3. Corporate design: that extra bit of professionalism
To give content a visual sender as well, it’s a good idea to create a version of the corporate design (CD) for social media.
This can either be very uniform, à la “pictures always look like this”, or can represent a range from “strongly branded” to “little branded” – depending on what is appropriate per post. For example, job ads could be heavily branded at most, while information about parental leave might be more subtle.
In fact, a good CD creates an extra level of communication professionalism and a high recognition value in the stream as well as when sharing the content.
The employer brand is closely linked to the corporate brand. Therefore, if you can also show what the professional look and feel looks like in action in the social media posts around employer branding, you can create a higher identification with the brand.
We chose a rather elaborate grid system with recurring color patterns from our color world, which rewards users with a special look when they visit our profile.
4. Community building
For many companies, the social media effort stops at community management. That is, they process the comments and messages that come in on their own channel.
But what they don’t consider are the many, many users who are not yet fans of their own channel and who may not even have had any contact with the brand. And that’s where community building comes in.
Of course, this does not only apply to employer branding, but it is particularly important here: In community building, social media managers deliberately select other channels, users and hashtags that fit their (employer) brand and become active there. This can be done by simply following, but even better by actively liking and commenting in order to get on the radar of the channel operators and their community.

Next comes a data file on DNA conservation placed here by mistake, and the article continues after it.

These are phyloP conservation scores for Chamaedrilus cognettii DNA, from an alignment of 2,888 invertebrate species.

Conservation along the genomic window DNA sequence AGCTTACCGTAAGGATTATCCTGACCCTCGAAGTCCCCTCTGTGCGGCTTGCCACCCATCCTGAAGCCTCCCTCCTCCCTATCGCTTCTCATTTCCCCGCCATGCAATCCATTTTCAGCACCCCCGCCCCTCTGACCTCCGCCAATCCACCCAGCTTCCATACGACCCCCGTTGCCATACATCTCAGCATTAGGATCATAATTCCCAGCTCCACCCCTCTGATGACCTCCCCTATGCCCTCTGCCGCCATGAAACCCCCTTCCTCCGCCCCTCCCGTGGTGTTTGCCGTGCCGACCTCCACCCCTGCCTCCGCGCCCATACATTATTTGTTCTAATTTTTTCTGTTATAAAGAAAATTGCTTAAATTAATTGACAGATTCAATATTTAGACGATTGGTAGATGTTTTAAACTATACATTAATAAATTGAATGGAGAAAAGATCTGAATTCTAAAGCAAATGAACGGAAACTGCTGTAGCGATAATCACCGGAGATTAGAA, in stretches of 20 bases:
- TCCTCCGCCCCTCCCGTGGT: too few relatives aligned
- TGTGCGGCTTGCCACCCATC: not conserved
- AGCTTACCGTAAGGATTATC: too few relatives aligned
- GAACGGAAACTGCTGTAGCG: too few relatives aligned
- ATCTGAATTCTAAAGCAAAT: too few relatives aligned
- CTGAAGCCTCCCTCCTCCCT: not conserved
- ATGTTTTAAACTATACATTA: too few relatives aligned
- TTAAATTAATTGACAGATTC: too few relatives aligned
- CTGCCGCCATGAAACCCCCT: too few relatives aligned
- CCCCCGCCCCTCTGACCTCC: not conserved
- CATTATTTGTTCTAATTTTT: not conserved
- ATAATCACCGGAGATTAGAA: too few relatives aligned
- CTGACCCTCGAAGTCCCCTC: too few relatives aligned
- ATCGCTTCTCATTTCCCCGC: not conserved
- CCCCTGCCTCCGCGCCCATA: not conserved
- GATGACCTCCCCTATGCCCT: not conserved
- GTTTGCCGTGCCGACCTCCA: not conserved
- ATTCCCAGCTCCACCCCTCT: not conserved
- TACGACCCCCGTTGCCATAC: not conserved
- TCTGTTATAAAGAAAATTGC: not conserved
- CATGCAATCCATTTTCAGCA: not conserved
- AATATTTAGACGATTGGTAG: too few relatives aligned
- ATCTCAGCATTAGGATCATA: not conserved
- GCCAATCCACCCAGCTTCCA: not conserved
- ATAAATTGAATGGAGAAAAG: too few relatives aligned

This is how relevant organic growth can happen.
We have clear KPIs for this in our team. We answer every comment, but we also find at least five relevant new channels to follow per week and write several comments under relevant posts per day. This community management and building is done by a different team of two from our editorial team every week, so everyone only has to do it every few weeks.
5. Smell what sells – or: test, test, test.
If you don’t have a clear strategy right from the start – also for (digital) employer branding – you can’t hope for the same success that competitors with a clear strategy will have.
That’s why it needs a good foundation with which to manage channels and content. In fact, some of this is trial and error – for example, what is the best length of text to please the target audience. Or what kind of visuals are best received. Or which content elements are well suited for series.
That’s why it’s always a good idea to test specifically what performs best against the KPIs. The rule here is: just not too many things at the same time, because otherwise it’s difficult to evaluate what the decisive factor was.
For example, we test said text length, amount of hashtags, posting times and days, or story lengths and interactions in stories.
If you take these factors into account when positioning your digital employer brand, you will have taken the first important steps toward professionalizing your employer brand.